Shakhil Shah (SS): London and the UK have been key markets for companies not only from emerging Europe but also globally. What makes businesses from emerging Europe interested in the UK market?
Tom Salusbury (TS): Well, the UK is the fifth largest economy in the world. It is an open, advanced and diverse economy with 65 million consumers. The UK is home to many international companies, which have chosen the country for its skilled workforce, innovation and global connections. These companies operate sophisticated supply chains, which companies from around the world, including from emerging Europe, want to be part of. Also, the UK is the second best place to do business in Europe, which makes it one of the most likely destinations for companies from emerging Europe to expand to.
SS: Companies from the region are growing increasingly fast. Reserved, a retail brand from Poland, recently opened a store on Oxford Street. The UK seems to be an excellent market for them to expand.
TS: Yes, British consumers are open minded and willing to try new things and new brands, so it is an attractive market for consumer goods companies. But, also companies from other sectors, both traditional manufacturing and innovative technology companies from the region are looking for opportunities to set up their operations in the UK. These businesses see the UK as an attractive market and also appreciate the richness of global connections the UK offers for their international expansion.
SS: A lot of CEE start-ups and their founders have been moving to the UK in recent years too, either to increase the chances of gaining investment, or to have better access to international markets through the UK. Will the UK still be a go-to location for these types of companies, especially as requirements for entry in the UK will become more stringent, therefore potentially driving away investors?
TS: One of the reasons for the UK leaving the EU has been to become more internationally open and attractive to trade and investment than the current set up offers. One can assume that the UK’s attractiveness in this respect will only increase and strengthen its position as a springboard to international markets. The breadth and wealth of the UK’s financial markets will remain as one of the best in the world, mainly due to attractive regulations and large internal sources of capital such as mutual and pension funds, so the UK is likely to continue to be one of the best places to find investment capital for viable projects.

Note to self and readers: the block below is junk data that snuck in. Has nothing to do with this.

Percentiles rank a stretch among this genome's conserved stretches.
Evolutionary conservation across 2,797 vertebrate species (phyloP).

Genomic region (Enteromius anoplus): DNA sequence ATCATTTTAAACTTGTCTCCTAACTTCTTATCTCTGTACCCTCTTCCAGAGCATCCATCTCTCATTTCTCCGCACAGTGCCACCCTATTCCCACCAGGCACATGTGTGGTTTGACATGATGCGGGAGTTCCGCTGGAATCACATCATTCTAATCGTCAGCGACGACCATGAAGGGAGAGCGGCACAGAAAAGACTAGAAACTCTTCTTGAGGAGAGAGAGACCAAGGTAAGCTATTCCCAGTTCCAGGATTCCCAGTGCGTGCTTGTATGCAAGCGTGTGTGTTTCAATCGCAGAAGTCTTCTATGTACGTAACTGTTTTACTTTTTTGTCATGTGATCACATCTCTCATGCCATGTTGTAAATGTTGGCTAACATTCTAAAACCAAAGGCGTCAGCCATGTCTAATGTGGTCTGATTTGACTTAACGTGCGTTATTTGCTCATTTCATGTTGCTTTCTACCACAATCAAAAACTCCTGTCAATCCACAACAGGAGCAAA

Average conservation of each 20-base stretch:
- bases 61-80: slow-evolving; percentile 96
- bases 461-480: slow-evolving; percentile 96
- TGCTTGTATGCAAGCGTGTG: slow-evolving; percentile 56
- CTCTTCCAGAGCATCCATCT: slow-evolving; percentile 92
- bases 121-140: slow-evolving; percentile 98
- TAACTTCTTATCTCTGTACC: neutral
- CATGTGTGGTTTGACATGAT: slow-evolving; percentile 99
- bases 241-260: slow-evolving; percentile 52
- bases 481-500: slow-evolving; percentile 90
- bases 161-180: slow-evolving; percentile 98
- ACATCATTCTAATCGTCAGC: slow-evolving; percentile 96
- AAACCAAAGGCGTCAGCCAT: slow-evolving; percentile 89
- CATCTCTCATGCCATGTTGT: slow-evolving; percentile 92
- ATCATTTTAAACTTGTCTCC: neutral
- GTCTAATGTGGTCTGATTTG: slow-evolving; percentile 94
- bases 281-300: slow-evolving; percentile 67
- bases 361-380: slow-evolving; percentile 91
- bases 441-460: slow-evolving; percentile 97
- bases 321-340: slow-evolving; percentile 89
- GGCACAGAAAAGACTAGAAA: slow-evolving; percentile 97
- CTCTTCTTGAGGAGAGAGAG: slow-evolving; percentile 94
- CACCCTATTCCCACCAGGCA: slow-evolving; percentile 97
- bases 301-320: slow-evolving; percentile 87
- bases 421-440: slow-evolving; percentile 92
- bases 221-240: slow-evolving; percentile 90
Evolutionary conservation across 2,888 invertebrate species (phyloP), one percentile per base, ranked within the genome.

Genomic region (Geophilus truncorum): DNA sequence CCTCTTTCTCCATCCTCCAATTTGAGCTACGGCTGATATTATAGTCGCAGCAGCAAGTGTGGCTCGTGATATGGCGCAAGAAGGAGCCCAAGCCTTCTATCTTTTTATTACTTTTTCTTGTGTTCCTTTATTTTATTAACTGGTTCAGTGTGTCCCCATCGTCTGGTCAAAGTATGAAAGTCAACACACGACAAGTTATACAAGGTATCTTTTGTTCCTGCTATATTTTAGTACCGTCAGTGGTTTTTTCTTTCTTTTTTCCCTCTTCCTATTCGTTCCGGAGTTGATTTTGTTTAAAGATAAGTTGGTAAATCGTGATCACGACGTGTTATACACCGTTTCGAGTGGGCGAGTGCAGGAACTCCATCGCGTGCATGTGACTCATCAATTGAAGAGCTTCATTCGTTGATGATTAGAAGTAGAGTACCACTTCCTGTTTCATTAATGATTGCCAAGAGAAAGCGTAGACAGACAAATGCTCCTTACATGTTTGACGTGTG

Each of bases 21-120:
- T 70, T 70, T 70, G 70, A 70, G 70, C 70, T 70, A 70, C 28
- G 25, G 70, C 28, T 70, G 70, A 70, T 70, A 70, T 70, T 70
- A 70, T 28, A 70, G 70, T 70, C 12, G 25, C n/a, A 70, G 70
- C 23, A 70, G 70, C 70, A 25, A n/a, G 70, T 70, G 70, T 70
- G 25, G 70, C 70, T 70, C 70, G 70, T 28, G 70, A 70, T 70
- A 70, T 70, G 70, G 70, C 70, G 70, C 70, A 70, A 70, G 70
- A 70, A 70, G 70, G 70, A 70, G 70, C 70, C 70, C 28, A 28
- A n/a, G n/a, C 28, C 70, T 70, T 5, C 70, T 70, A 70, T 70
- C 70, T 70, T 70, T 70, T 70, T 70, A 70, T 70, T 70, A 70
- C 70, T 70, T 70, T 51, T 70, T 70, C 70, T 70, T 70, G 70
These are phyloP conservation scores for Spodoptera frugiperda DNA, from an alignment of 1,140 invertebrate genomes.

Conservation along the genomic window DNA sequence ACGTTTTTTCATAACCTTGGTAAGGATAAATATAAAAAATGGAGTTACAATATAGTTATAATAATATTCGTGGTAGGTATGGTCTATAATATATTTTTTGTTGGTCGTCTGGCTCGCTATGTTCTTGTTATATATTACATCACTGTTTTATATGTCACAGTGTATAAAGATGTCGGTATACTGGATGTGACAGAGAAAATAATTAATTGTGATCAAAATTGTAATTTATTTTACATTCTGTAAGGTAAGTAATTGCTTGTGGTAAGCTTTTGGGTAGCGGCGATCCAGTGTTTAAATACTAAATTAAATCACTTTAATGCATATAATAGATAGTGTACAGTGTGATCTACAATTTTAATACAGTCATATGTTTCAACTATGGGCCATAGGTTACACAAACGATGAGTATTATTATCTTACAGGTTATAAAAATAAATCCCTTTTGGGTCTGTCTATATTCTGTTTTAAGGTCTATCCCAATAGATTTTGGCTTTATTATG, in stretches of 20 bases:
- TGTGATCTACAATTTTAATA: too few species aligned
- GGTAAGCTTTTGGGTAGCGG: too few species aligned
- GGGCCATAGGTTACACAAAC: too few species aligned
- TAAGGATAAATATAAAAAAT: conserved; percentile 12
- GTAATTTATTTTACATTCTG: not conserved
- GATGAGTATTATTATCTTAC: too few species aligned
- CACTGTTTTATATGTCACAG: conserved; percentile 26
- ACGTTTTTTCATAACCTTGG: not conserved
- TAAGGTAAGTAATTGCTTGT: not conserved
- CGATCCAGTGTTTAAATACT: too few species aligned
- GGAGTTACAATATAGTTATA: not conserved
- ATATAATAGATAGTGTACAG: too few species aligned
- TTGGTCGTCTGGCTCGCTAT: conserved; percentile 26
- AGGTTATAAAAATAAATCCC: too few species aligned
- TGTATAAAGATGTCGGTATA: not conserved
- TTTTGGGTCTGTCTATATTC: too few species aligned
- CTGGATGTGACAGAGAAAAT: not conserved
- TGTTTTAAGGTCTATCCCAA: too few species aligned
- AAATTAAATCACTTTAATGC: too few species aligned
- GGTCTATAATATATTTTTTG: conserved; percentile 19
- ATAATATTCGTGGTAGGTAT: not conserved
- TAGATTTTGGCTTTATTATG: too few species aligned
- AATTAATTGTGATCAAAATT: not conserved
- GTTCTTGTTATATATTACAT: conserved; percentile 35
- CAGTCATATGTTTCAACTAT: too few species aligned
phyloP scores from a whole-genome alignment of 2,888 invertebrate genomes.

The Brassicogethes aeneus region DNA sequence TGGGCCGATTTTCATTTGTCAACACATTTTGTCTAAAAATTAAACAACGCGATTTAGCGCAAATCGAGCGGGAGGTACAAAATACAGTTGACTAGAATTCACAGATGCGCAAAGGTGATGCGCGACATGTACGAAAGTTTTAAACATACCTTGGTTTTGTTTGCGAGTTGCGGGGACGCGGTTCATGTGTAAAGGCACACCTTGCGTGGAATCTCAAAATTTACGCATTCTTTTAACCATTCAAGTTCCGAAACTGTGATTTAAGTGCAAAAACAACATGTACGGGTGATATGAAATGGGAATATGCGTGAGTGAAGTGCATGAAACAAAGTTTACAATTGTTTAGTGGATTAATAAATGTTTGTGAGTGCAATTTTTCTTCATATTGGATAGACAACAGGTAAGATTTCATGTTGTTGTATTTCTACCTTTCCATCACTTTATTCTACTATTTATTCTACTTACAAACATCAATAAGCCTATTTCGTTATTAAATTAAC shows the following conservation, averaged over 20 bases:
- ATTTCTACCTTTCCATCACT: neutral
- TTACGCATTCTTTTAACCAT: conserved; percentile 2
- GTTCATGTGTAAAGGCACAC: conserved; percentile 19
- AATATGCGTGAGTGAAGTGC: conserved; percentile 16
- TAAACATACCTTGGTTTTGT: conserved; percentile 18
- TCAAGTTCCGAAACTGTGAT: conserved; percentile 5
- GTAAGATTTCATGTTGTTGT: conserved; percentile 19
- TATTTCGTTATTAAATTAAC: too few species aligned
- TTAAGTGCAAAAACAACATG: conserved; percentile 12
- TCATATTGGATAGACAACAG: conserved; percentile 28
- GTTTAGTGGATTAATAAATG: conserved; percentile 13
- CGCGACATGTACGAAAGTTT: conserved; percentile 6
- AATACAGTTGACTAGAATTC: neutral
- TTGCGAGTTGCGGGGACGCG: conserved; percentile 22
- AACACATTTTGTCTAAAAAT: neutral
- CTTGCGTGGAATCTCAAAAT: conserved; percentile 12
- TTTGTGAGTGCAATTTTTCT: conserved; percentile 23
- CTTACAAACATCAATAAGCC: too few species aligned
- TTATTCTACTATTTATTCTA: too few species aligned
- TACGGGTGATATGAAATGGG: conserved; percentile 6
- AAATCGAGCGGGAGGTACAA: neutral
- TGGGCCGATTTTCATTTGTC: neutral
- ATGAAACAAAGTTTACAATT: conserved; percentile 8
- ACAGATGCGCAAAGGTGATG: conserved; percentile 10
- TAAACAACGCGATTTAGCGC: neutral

SS: Speaking of Brexit, negotiations are ongoing. How does the UK government see the emerging Europe region and the economic and trade potential it offers? Have British embassies across the region become more active?
TS: Access to one another’s markets will remain unchanged until December 31, 2020, meaning citizens and businesses in the UK and across the EU can plan for life after our withdrawal with confidence.
Both the UK and the EU have a strong commercial interest in preserving integrated supply chains that have built up over the 40 years of our membership. And so making sure the border is as frictionless as possible is in everyone’s interest. Part of achieving this is through trusting each other’s rules after we leave the Single Market. The prime minister in her Mansion House speech set out how we could do that through a comprehensive system of mutual recognition.
And we have set out ambitious options for how customs processes could operate after we leave the Customs Union. Theresa May recognised that some of these ideas depend on technology, robust systems to ensure trust and confidence, as well as goodwill – but they are serious and merit consideration by all sides. Our proposal to waive certain types of declarations exists between the EU and Norway and Switzerland; our proposals on recognising each other’s ‘trusted traders’ schemes exists between the EU and Norway, Switzerland, the US, China, and Japan.
The prime minister set out our approach on goods, services and many other areas such as energy, transport, fisheries, agriculture, law, science and innovation, education and culture and digital.
We are seeking the broadest and deepest possible partnership with the EU – covering more sectors and co-operating more fully than any Free Trade Agreement anywhere in the world today.
SS: The UK still heavily depends on imports from the EU as well as other countries, with quite a lot of produce/products coming from Poland and other CEE countries. Will there be a slow down in trade between the UK and CEE?
TS: We have set out ambitious options for how customs processes could operate after we leave the Customs Union. The PM recognised that some of these ideas depend on technology, robust systems to ensure trust and confidence, as well as goodwill – but they are serious and merit consideration by all sides. This will enable as frictionless trade as possible. This is all still subject to the next phase of negotiations.
SS: If a trade deal is not struck, there could be additional taxes/duties put on imports from the EU, which could result in higher prices for British consumers, thus potentially effecting the sale of these products on the British market. This would also affect exports from the UK to the EU. How would you see this playing out?
TS: We’re pursuing a unique and ambitious economic partnership that provides the greatest possible tariff-free and frictionless trade. The UK and the EU start from the unique position of having the same rules and regulations. We want an agreement with the EU that ensures consistency in outcomes and standards for, for example, agri-food whilst adding scope for flexibility for how we achieve this. We are confident that we will reach an agreement with the EU and that it is in both the UK and the EU’s interest to do so.